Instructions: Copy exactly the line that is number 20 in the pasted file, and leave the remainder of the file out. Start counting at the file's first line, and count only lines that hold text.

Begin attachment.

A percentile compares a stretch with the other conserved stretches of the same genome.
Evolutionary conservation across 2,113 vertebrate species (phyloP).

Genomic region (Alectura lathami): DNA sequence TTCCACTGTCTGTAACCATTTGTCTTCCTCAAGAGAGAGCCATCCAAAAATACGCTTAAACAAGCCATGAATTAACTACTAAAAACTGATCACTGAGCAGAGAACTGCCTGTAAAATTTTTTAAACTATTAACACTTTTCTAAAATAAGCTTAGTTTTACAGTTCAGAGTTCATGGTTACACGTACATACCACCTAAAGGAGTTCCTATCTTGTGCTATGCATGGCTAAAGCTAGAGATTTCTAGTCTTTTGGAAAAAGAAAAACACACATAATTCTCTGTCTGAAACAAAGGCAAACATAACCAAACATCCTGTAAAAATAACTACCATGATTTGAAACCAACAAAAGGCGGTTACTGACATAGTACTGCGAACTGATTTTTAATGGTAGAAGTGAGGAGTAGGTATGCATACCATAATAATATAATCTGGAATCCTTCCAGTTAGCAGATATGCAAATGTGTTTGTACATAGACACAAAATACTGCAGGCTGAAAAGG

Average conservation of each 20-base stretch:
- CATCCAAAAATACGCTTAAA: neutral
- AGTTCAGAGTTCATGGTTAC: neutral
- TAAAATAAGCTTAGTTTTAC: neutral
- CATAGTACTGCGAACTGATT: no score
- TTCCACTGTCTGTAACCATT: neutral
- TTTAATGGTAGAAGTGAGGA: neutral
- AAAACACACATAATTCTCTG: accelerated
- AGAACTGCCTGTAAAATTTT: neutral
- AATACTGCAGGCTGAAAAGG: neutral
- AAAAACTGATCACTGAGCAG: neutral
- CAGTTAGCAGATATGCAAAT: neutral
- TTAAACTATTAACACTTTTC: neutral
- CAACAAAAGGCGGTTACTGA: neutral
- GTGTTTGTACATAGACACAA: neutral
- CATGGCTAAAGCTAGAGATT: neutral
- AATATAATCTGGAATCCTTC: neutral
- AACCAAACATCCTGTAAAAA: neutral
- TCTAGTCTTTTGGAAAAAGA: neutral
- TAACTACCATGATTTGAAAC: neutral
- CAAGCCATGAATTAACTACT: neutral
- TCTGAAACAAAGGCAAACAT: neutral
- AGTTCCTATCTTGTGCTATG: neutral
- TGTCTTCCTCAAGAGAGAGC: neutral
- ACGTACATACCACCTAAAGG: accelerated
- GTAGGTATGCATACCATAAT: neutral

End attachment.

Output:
- AATATAATCTGGAATCCTTC: neutral